conclusion:  $50 more a month in my pocket.  more time.  more motivation to go and do things.  more motivation to invite family and friends over.  more yoga classes.  more reading.  more music.  more cooking.  netflix and redbox make good alternatives.  they are cheap.  the quality of programming is much better.  overall, a lovely upgrade to my life.

3)  Wingz

finding:  i have been a lazyass and have not made seitan for my wing experiment.  like seitan is hard?  no, it’s not.  i’ve just been that lazy.  adding to my laziness was the tempeh existing in my refrigerator and the discovery of this recipe for tempeh wingz.  i can’t find the version of the recipe i went with but it included frying, not baking, and i didn’t boil the tempeh as that recipe suggested.  it was good.  these pics (which are not mine) make it seem even better.  my food never looks that good.  very impressive.  when i do get over being so lazy, i’m going to make Vegan Dad’s Boneless Chickenless Hot Wings.

other findings:  i tried more from the freezer section totally vegan chickenless nuggets.  gross.  i can’t remember the brand but i remember the box and will look for it to recall the brand next time i’m at Whole Paycheck.  gross, gross, groooooooossssss.  even doused in ketchup and hot sauce, gross.  i’m over it now.  

conclusion:  i need to make my own wingz.  if i’m lazy, tempeh works great.  if i’m even lazier, i can stock veggie spring rolls in my freezer and hold off on the wingz.

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2 Comments leave one →
  1. May 19, 2009 1:14 pm

    I am sure I read somewhere that Soy is bad for you in large quantities. I find I see Soy in absolutely everything which I find a bit worrying. Is it good for you is it not. Does it encourage estrogen production in adult humans or not. Either way our modern diet especially in the U.S> rely heavily on Soy. I think it’s OK to have some soy but not too much.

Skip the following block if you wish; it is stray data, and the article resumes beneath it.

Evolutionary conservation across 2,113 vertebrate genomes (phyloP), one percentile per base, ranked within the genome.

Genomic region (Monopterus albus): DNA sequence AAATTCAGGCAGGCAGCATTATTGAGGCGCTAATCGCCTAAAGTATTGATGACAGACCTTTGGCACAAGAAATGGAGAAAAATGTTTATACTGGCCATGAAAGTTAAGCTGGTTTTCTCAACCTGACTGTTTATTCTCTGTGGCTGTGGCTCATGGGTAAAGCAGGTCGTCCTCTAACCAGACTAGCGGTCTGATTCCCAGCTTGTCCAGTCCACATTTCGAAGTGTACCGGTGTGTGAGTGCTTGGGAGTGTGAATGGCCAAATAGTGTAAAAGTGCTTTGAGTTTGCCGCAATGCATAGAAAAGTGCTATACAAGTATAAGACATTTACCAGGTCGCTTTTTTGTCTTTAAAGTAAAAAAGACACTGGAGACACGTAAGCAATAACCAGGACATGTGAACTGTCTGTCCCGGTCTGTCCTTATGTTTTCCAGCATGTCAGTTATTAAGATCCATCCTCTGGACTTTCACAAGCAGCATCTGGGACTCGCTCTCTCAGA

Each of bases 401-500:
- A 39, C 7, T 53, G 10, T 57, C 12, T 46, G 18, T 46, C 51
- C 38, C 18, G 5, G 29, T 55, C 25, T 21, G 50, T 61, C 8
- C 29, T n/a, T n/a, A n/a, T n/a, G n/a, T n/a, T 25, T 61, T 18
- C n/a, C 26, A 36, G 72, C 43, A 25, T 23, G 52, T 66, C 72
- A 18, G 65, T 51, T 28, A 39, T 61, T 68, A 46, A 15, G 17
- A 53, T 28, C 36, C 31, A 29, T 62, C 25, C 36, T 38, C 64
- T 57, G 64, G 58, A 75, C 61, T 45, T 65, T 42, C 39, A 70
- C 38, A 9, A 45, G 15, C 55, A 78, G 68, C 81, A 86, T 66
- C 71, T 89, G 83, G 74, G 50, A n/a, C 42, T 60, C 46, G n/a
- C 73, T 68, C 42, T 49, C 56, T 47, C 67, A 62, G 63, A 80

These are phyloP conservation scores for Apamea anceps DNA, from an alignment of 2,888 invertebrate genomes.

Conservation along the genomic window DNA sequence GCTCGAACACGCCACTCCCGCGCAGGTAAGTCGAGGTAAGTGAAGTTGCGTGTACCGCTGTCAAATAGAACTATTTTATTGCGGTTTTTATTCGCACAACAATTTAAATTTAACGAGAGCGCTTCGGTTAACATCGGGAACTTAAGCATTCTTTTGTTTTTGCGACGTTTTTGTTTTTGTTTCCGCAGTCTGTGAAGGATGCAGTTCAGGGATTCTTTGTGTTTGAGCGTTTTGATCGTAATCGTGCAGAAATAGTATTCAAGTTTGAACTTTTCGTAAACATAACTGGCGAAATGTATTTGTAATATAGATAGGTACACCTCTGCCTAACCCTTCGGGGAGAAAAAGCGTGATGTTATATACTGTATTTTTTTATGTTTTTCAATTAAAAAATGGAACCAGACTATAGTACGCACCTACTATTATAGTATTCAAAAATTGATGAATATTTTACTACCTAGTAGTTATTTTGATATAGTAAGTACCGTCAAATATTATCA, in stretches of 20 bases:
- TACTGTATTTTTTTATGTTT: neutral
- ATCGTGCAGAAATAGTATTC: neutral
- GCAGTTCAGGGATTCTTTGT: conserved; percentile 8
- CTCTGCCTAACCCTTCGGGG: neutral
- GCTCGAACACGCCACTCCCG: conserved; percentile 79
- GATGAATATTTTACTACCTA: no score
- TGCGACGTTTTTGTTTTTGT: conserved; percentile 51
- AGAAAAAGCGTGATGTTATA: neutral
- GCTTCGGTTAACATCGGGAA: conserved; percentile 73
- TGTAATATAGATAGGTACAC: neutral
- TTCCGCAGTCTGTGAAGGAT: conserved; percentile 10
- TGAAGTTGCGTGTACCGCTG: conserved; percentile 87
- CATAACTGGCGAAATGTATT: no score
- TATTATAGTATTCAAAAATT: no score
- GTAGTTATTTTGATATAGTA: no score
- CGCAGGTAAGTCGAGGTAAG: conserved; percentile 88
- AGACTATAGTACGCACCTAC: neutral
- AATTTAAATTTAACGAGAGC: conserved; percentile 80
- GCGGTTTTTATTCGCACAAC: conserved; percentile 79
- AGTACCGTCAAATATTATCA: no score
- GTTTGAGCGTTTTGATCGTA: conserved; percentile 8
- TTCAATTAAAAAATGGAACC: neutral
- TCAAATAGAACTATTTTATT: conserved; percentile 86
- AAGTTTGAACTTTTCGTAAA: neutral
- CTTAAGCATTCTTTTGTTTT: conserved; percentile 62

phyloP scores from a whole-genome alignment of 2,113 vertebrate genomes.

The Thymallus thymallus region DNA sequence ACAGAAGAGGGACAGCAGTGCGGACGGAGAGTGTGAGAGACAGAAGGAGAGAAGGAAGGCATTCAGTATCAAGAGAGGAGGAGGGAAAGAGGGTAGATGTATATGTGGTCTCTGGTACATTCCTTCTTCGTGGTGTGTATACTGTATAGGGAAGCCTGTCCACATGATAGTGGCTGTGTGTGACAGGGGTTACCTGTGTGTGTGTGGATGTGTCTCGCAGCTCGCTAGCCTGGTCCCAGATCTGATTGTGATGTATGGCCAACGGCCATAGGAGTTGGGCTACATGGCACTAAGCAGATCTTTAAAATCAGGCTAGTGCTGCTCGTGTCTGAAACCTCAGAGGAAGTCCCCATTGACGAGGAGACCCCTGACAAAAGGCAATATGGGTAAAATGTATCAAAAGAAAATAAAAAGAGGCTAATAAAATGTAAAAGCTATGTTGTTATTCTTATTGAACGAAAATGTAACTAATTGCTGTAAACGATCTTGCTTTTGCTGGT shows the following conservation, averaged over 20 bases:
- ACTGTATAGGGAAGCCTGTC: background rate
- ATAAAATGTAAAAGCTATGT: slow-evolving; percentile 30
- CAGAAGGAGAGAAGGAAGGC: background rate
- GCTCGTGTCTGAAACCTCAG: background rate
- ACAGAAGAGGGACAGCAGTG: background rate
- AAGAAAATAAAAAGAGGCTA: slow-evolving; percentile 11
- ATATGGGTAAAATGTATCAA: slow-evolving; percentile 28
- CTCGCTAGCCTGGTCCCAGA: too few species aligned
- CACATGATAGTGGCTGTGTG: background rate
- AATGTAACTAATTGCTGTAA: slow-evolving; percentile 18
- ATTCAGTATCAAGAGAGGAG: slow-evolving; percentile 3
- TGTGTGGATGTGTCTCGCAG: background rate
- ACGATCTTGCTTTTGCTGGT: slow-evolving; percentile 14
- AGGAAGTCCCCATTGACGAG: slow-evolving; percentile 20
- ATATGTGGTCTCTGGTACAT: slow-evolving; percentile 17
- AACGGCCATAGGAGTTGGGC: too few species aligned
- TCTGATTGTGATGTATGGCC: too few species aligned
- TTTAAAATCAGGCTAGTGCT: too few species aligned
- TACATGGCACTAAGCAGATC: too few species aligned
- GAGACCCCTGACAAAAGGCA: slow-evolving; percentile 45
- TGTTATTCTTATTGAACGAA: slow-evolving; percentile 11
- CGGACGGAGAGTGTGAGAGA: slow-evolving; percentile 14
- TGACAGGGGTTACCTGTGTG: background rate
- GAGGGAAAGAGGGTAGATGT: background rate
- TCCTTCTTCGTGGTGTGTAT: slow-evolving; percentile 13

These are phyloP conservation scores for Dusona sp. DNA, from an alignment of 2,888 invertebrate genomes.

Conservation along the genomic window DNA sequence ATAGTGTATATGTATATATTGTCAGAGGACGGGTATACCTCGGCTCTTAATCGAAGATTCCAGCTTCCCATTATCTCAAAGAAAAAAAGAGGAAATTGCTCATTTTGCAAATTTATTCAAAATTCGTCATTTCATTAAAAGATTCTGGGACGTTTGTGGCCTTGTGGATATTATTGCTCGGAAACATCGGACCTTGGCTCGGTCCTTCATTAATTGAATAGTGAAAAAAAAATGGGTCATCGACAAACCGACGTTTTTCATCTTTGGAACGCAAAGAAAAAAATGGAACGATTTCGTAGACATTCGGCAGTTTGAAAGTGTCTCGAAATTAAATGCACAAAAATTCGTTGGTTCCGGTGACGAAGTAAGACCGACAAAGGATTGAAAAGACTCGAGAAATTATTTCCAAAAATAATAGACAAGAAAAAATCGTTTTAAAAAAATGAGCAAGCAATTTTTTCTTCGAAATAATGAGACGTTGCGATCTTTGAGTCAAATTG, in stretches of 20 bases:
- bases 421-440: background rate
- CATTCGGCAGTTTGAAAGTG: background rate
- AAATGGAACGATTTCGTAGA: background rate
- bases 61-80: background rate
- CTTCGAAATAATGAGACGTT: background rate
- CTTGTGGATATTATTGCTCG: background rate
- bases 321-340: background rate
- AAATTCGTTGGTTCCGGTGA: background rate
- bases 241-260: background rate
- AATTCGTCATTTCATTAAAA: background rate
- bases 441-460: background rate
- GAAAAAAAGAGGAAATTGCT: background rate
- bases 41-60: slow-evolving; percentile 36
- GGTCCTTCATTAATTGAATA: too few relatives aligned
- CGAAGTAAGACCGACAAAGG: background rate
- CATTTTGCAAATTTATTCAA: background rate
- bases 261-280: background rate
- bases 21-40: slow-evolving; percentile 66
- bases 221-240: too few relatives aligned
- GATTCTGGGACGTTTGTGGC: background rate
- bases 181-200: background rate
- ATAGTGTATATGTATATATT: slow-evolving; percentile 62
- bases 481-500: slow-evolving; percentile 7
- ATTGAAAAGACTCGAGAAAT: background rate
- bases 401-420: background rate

2. maya938 permalink*
    May 19, 2009 3:48 pm

    Hi, Thanks for your comment.

    Here is a great article that tackles most of the common questions about soy – http://www.veganhealth.org/articles/soymessina

    The bottom line is that soy is perfectly safe and healthy to consume in reasonable amounts – 2 or 3 servings per day. That’s a lot of soy. In fact, consuming that many servings of soy each day would likely put you over your body’s daily protein requirements (which have been enormously skewed in the public eye by diets like Atkin’s and personal trainers who are advocating for far higher protein levels than what the normal, healthy body needs).

    In my veg diet, I utilize numerous sources of protein that do not include soy, mainly nuts, beans, and whole grains. In my diet, I am also concerned about processed foods, so many soy products are of concern to me in their general nature of being. On a daily basis, I use a nondairy milk in my coffee. I do not regularly eat tofu. My soy meat alternative of choice is tempeh. My meat alternative of choice is seitan, made of wheat gluten. Foretunately for me, I do not have problems with wheat.

    I personally believe that every single individual’s body chemistry is different so there is no one size fits all diet. I think it’s important for each of us to seek out what works best for our body’s optimal health. That being said, I do not believe the person or the planet benefits from human consumption of meat where a plant based diet is possible.